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Three Crises for Hamas

Hamas faces three crises; these are its challenges.
Palestinians hold a placard depicting senior Hamas leader Ismail Haniyeh during a rally in the West Bank city of Nablus, marking the 25th anniversary of the founding of Hamas December 13, 2012. It was the first rally Western-backed Palestinian President Mahmoud Abbas allowed to take place in the West Bank since 2007, when his Islamist rivals Hamas seized control of the Gaza Strip. REUTERS/Muammar Awad (WEST BANK - Tags: POLITICS ANNIVERSARY) - RTR3BJHE

The call by Ismail Haniyeh, Hamas’ prime minister in Gaza, to different factions and personalities in the territories it controls to join Hamas in sharing the administration and the management of the Gaza Strip came as a great surprise. Hamas, more or less like Fatah, controls the West Bank via the Palestinian National Authority, and holds part of the blame for the lack of any progress toward a Palestinian reconciliation, an issue that has been on the table for years.

Regardless of who is to be blamed, Hamas was reluctant to set a date for legislative elections to form a unity government. It wants the latter but not the former for fear of losing its hold on Gaza. Yet, the sudden call by Haniyeh to share part of the power in Gaza reflects the multifaceted crisis that Hamas is facing.

First, Hamas, as part of the international Muslim Brotherhood movement, has slowly, and after much discussion within its top leadership, shifted to support the Syrian revolution against the regime. Some reports suggest that several Hamas members in Syria or Lebanon are fighting on the side of the opposition. Even if such reports have not been confirmed, the shift in political alliance has been made.

Due to this shift, Hamas has lost key supporters in the military, financial, diplomatic and political domains, namely Iran and Syria, to Hezbollah in Lebanon. Hamas was profiting from the steadfastness of the resistance movement. It was also a major card in the hands of the Syrian-Iranian axis and in the politics of the Palestinian-Israeli conflict. Despite some slow, timid contacts with Iran and Hezbollah, relations are far from being normalized or restored to the status they once had. Normalization, if it advances, has its limits due to ideological and interest-based differences over the Syrian crisis.

Second, the moment when the Islamists, and more precisely the Muslim Brotherhood, came to power in Egypt, was glorious for Hamas. The latter felt that the whole regional equation in terms of redistribution of power, not only in Palestinian-Israeli politics but in the entire Arab world, has changed to favor it. After a relationship of suspicion during the era of deposed Egyptian President Hosni Mubarak, came political and ideological compatibility with the new regime. The place of the latter is of great strategic importance for the Palestinian issue, mainly for Gaza.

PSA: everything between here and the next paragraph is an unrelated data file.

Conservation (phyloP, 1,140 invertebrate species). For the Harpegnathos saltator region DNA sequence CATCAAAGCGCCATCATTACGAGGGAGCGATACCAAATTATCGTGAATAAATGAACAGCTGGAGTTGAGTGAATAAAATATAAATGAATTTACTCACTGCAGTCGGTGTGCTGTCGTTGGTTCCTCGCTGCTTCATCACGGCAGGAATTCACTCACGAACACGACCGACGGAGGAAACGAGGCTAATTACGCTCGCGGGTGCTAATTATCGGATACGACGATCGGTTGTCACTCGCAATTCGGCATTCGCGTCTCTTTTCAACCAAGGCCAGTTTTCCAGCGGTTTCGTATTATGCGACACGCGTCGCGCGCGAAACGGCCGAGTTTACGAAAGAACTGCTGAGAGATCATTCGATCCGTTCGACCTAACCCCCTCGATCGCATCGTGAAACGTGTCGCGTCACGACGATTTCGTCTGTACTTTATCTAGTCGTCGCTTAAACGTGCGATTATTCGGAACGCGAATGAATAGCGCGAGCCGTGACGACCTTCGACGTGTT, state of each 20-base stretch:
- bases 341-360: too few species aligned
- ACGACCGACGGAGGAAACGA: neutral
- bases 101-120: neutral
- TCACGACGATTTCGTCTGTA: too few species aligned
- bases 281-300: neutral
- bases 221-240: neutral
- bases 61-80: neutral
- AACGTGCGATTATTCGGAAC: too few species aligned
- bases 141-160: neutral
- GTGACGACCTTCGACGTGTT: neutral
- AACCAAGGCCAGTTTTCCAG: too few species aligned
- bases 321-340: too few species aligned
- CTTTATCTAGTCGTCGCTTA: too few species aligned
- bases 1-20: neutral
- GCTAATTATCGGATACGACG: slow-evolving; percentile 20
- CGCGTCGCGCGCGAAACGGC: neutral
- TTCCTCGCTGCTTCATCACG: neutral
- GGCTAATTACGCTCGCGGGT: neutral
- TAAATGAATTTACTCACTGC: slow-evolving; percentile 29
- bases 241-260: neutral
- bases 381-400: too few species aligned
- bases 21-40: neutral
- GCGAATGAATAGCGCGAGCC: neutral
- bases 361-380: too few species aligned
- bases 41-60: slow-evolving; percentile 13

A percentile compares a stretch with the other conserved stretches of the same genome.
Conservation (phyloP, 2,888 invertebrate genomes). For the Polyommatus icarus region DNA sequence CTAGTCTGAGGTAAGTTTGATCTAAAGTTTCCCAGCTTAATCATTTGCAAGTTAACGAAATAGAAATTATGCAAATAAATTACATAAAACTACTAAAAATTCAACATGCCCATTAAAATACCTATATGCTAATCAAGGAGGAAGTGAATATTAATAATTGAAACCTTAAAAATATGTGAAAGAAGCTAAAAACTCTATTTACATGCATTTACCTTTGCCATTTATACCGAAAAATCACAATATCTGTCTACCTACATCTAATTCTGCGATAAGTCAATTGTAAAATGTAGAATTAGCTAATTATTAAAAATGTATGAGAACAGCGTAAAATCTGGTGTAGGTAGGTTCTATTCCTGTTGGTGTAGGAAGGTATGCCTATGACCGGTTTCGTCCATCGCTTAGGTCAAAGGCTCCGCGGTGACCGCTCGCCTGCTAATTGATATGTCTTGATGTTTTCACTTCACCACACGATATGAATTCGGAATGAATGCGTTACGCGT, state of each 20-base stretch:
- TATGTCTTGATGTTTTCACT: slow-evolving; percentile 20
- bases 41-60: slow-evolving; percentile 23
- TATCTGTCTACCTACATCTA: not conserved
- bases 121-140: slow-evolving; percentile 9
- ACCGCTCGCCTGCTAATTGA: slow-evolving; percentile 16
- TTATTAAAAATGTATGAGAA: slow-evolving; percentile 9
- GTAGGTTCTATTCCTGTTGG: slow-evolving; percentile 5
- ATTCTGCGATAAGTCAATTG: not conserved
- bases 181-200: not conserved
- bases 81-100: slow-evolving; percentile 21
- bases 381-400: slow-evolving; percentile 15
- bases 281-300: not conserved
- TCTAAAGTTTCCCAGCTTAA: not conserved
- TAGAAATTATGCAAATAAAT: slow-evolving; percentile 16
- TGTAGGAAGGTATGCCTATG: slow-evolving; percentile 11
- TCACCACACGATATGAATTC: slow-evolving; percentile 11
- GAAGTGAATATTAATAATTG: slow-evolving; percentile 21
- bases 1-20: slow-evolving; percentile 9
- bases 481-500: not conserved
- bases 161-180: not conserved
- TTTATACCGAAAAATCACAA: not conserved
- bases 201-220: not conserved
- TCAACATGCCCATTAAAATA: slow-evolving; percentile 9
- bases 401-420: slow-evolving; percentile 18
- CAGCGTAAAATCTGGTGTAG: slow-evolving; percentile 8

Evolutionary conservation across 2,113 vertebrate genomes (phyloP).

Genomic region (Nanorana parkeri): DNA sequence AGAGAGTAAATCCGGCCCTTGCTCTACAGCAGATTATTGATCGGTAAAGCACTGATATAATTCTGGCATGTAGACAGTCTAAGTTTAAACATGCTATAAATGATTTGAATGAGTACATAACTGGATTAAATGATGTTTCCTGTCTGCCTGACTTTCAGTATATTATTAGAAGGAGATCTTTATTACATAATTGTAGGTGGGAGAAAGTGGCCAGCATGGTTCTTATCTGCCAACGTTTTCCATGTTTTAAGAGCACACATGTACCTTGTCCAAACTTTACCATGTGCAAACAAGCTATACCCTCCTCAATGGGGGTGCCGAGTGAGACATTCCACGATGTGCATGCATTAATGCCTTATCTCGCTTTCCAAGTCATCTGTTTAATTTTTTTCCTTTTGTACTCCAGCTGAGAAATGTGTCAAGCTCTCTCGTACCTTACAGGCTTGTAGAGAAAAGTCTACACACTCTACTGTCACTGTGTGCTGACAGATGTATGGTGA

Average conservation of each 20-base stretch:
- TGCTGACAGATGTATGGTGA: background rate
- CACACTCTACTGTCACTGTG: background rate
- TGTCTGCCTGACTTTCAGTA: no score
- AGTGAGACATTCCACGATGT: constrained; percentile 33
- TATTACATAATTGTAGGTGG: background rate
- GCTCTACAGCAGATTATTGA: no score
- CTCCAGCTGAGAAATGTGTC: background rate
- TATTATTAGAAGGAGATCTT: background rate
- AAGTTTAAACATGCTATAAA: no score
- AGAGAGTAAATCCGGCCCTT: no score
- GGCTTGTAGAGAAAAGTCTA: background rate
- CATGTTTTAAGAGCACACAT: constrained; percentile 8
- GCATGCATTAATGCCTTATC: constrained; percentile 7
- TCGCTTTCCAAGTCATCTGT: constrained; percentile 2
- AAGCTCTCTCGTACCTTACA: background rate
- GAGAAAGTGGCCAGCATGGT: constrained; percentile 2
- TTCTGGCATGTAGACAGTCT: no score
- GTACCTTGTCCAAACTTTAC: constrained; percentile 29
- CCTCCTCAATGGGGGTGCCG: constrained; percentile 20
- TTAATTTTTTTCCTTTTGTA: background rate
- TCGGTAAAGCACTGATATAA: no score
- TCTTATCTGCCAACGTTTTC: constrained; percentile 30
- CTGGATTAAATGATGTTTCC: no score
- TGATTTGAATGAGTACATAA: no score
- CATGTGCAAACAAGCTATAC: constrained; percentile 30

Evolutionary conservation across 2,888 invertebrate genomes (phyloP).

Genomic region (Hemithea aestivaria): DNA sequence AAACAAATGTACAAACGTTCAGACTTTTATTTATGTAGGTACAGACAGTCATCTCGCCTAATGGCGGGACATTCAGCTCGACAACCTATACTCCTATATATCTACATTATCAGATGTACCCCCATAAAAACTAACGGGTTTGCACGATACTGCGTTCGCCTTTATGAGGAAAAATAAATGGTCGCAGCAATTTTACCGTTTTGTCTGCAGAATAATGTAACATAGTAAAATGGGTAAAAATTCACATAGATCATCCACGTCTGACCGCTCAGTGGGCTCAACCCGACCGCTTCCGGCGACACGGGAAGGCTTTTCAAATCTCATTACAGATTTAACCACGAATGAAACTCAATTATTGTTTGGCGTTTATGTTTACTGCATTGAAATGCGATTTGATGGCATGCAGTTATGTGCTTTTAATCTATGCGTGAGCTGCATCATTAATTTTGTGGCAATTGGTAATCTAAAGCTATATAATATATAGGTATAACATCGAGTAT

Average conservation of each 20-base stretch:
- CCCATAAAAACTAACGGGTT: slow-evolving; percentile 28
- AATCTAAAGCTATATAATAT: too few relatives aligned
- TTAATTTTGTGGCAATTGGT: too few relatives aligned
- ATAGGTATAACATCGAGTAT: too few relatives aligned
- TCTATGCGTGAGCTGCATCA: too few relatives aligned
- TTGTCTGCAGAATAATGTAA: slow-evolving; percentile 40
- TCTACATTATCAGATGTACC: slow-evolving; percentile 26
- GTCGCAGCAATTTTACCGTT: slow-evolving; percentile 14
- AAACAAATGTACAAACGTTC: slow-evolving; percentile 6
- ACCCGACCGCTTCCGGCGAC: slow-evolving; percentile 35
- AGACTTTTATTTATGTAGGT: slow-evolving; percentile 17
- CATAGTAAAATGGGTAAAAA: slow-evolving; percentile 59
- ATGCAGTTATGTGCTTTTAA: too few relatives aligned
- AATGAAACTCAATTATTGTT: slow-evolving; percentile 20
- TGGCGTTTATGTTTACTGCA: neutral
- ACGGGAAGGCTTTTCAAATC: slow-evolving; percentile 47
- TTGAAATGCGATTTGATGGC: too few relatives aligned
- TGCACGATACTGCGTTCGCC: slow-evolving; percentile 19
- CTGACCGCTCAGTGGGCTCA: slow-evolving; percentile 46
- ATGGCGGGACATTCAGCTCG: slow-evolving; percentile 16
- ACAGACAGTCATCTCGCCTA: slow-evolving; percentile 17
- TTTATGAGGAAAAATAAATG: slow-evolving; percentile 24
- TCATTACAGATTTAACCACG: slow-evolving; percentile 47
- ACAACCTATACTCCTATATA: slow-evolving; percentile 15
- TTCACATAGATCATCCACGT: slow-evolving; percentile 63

With its mentors and comrades in power, Hamas felt reassured that it had a good lawyer and defender on the diplomatic chessboard. It turned, under the advice of the new Egyptian regime, to the strategy of empowerment at home. This strategy came to replace the old policy of resistance to Israel with varied military actions and engagement. Hamas now looked inward to build the Islamist state rather than confronting the Israelis, something that could embarrass or put pressure on the Muslim Brotherhood, which builds its agenda on the struggle against Israel.

Islamization at home, and not the liberation of the occupied territories, became Hamas' focal point. Once the Muslim Brotherhood in Egypt was shut out of power, Hamas lost its most valuable ally. It is even accused, rightly or wrongly, of having played a dirty role on the side of the Muslim Brotherhood in Egypt helping it to grab power and backing it after it was kicked out.

Thus Hamas lost rapidly its valuable ally and found itself back to the old style of relations with Egypt, at best. Moreover, its alliance and total collusion with the Muslim Brotherhood regime in Egypt or Muslim Brotherhood-dominated regimes, such as in Tunisia, made Hamas also lose important support in many Gulf states, which are vehemently opposed to the Muslim Brotherhood and its related movements.

Third, instead of focusing in Gaza on building a minimal socioeconomic safety net for a strip of territories living under siege and plagued by poverty, it focused on destroying social, political and cultural liberties in an already conservative Gaza society. This was done under the name of Islamization, a strict code of conduct labeled by many as the "Talibanization" of Gaza.

This happened while a certain enriched class was emerging in Gaza, closely connected to Hamas and profiting from the very prosperous business of the smuggling operations in the tunnels. This failure to manage the life of people in Gaza has led to the symbolic, yet still weak, emergence of the Tamarod movement. For many, the old Hamas, seen as a revolutionary liberation movement with an Islamist identity, has turned into a religiously based authoritarian regime controlling an impoverished society.

All these factors acted as a wake-up call, pushing Hamas to call for sharing power, but on its own terms. It is not too late for Hamas to reposition itself via changing its policies and priorities as a national liberation movement with an Islamist ideology, but meeting the challenge requires a lot of courage and vision. Hamas' odds for success remain to be seen.

Ambassador Nassif Hitti is a senior Arab League official and the former head of the Arab League Mission in Paris. He is a former representative to UNESCO and a member of the Al-Monitor board of directors. The views he presents here are his alone and do not necessarily reflect the views of these organizations.

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